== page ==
By Glenn Lombardi
It’s never a proud moment for dentists when they search for their practice online and stumble upon a handful — or even just one for that matter — disgruntled patient’s review. It happens to the best of us, and unfortunately, those negative reviews can’t always be avoided ... even with the best customer service.
So, how can dentists proactively monitor and limit the number of damaging reviews left by peeved patients on popular online directories and review sites?
1. Build your online presence. If you want to be in control of the information being shared about your practice on the Web, then you need to start contributing. The best way to take responsibility for your online image is with a website. A professional site built with attractive design elements, easy navigation, and helpful, search-optimized content will be appealing to your patients and the search engines while helping you claim your own online presence in your local marketplace. From there, build upon your site by claiming your local listings and adding a Facebook page and blog to create additional vehicles patients can use to learn about you online.
2. Focus on your loyal patient base. You can probably name numerous patients off the top of your head who have been coming to you for years. These patients undoubtedly enjoy your standard of care and are pleased with the services you provide. Leverage their loyalty and satisfaction by personally asking them at their next visit whether or not they would mind reviewing you. Most will be happy to review you, especially those who are savvy Internet users. When they say yes, guide them through the quick review process. You can do this by giving them an instruction card with the URL to your review sites, or by simply walking them through the review process right in your office from their smartphone.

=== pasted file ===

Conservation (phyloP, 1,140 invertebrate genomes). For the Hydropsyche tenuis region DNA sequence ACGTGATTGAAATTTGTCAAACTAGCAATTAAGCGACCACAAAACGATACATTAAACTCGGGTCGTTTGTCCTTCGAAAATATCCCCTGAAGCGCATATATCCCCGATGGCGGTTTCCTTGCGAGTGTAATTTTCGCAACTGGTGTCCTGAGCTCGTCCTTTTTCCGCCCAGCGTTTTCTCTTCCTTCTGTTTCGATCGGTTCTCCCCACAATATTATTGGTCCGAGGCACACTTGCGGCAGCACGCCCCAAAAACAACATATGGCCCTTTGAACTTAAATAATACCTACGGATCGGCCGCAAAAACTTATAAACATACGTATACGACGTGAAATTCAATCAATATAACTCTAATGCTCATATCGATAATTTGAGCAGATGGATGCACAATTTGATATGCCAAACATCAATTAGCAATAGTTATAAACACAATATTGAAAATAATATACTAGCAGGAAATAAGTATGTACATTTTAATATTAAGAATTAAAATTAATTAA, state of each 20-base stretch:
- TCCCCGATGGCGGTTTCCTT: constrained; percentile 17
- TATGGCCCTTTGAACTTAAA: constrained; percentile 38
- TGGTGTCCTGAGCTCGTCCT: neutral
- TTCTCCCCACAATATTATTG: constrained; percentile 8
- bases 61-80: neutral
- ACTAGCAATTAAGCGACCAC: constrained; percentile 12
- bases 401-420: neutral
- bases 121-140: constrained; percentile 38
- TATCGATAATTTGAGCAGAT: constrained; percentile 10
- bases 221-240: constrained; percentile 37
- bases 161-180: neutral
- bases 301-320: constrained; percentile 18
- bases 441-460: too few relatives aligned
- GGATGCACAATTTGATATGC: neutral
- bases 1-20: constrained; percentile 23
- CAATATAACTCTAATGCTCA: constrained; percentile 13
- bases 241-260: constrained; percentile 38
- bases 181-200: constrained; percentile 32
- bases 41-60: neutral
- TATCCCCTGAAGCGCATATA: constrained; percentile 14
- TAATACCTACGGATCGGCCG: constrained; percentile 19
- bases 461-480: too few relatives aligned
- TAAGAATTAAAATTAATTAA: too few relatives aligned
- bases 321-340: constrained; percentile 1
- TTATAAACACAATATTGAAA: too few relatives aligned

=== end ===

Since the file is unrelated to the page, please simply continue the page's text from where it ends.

3. Respond directly to your patients. Just because you receive a bad review doesn’t mean you need to address the angry patient online. In many cases, it’s better to let the situation fade away on its own without any type of formal response. If you can decipher who the patient is by his or her remarks, then you may choose to reply personally to the patient by phone, letter, or email. Make sure you are always sincere, briefly apologize for the situation, and let the patient know that you value his or her service and that you would like to rectify the bad experience.
However you decide to respond to a negative review, remember that not all is lost when you find a few floating around on the Internet. Just make sure you have a plan to continually monitor what’s being said about you online as well as a strategy to build upon your online presence and garner positive reviews from your already-satisfied patients.
Glenn Lombardi is president of Officite, LLC, the No. 1 provider of websites and Internet presence management strategies for the dental community. Officite has built more than 6,000 websites that have generated hundreds of thousands of appointment requests since 2002. To learn more, visit www.officite.com or call (800) 908-2483.
By Glenn Lombardi